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Society, Politics & Law

International finance and interdependence

Updated Friday, 30th June 2006

Phil Sarre unpicks some of the global finances which bind us together

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The international financial system is one of the main ways in which interdependence operates. Whereas the Bretton Woods financial architecture set up in the late 1940s was one of ‘high friction’ (strong constraints over the movement of capital and exchange rates), the system that emerged in the 1970s, was entrenched by the Reagan and Thatcher governments, and has dominated up to the present, is one of low friction (in that capital can move easily and quickly).

It has been much criticised, both by national and international official bodies and more recently by a range of major non-governmental organisations.

Crime and corruption
From the earliest days of the Caribbean tax havens, there have been fears in the US that they were being used to launder the proceeds of crime. Initially the fear was focussed on profits from the drugs trade, but since 2001 terrorist finances have moved up the agenda.

The high level of secrecy of offshore financial centres, coupled with the huge volume of financial flows, makes it very difficult to trace any particular laundering process or estimate its total volume.

A particular focus of media and official attention has been embezzlement by dictators. General Abacha leads the field, having looted $55 billion from Nigerian state finances, followed by General Suharto of Indonesia ($35 billion) and President Marcos of the Philippines ($10 billion). It has been estimated that corruption may be looting as much as $50 billion a year, mostly from poor countries.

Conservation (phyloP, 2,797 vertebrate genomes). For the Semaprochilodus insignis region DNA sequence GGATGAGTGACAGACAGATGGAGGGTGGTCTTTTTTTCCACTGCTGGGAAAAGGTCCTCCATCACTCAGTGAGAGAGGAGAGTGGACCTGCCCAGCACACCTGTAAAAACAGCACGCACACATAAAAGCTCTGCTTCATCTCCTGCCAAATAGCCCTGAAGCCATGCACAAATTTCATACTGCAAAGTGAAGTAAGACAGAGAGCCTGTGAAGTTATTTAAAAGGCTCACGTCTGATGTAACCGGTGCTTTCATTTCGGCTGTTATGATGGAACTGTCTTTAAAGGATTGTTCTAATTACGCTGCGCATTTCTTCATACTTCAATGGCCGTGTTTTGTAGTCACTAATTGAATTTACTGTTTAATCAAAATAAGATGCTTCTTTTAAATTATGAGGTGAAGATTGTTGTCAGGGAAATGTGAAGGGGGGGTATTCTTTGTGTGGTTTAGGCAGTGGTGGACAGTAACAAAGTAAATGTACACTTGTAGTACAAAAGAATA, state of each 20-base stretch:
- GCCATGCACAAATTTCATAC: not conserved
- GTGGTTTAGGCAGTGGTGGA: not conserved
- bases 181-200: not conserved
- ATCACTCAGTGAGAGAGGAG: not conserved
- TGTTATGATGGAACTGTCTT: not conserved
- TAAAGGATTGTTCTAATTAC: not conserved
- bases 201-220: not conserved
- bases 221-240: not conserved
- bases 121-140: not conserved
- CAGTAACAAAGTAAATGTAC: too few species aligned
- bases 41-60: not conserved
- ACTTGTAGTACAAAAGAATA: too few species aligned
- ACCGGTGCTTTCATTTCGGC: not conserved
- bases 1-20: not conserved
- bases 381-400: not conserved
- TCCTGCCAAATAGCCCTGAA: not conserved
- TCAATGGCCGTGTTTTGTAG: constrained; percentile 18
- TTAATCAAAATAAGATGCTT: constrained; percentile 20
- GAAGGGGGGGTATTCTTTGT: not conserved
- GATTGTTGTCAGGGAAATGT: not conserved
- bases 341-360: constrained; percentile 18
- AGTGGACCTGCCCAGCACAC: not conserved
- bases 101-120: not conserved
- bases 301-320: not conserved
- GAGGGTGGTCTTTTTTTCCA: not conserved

High Net Worth Individuals
In 2005 the Tax Justice Network surveyed a range of data and concluded that about 8 million individuals with liquid assets of $1 million or more now hold $12.5 trillion offshore - out of their total wealth of $38 trillion (itself a third of total global financial assets). This implies an avoidance of onshore taxes in the region of $255 billion per year. This phenomenon of capital flight affects emerging economies even more than developed ones: 40% of Middle East and Asian `high net worth individuals’ assets are held offshore and 50% of Latin American assets.

Trans-national corporation tax avoidance schemes sometimes stray into illegality. KPMG, one of the big four global accountancy firms was found in 2003 to have promoted illegal tax shelters which cost the US treasury billions, and agreed to pay fines of $469 million. In 2002 Citibank, the biggest American bank, was expelled from Japan for promoting tax evasion.

The problems for poorer countries are even greater, according to Oxfam. Faced with an urgent need for investment, they are routinely pressed to grant tax concessions as a condition of investment. In a 2000 report Oxfam calculated that, with normal rates of return and tax rates, the known total of Foreign Direct Investment in developing countries should yield $85 billion a year in tax but actually yields only $50 billion, indicating $35 billion a year of tax lost to concessions. Later authors have suggested that this may be a significant underestimate.

Growth and Instability
A recent International Monetary Fund (IMF) paper concluded: “The empirical evidence has not established a definitive proof that financial integration has enhanced growth for developing countries. Furthermore, it may be associated with higher consumption volatility.”

This analysis showed that volatility is greatest for shares and bank lending, while Foreign Direct Investment is positively associated with growth, and that volatility had more negative effects on a group of 22 more integrated industrialising countries than on 33 less integrated and developed countries.

In a 2004 study, economist Barry Eichengreen showed that the frequency of financial crises was greater from the 1970s to 1990s than over the whole century, whereas it had been lower in the 1950s and 1960s. Their magnitude had also increased, since both Indonesia and Argentina lost 20% of their Gross Domestic Product in the 1990s, whereas on average crises cost 9% of GDP.

He concluded that ‘A growing body of evidence shows that financial liberalisation is a two edged sword’. So in practice, the new system seems not only to have benefited criminals, but also to have allowed corporations to markedly reduce their tax burden, often requiring states to shift taxation to less well off citizens and contributing to growing inequality.

Moreover, the expected benefits in economic growth have not been delivered and increased financial volatility has had disastrous effects on many developing economies.

Phil Sarre is Lecturer in Geography at the Open University.

This article was used to support the OU / New Economics Foundation event - Interdependence Day - held in July 2006.





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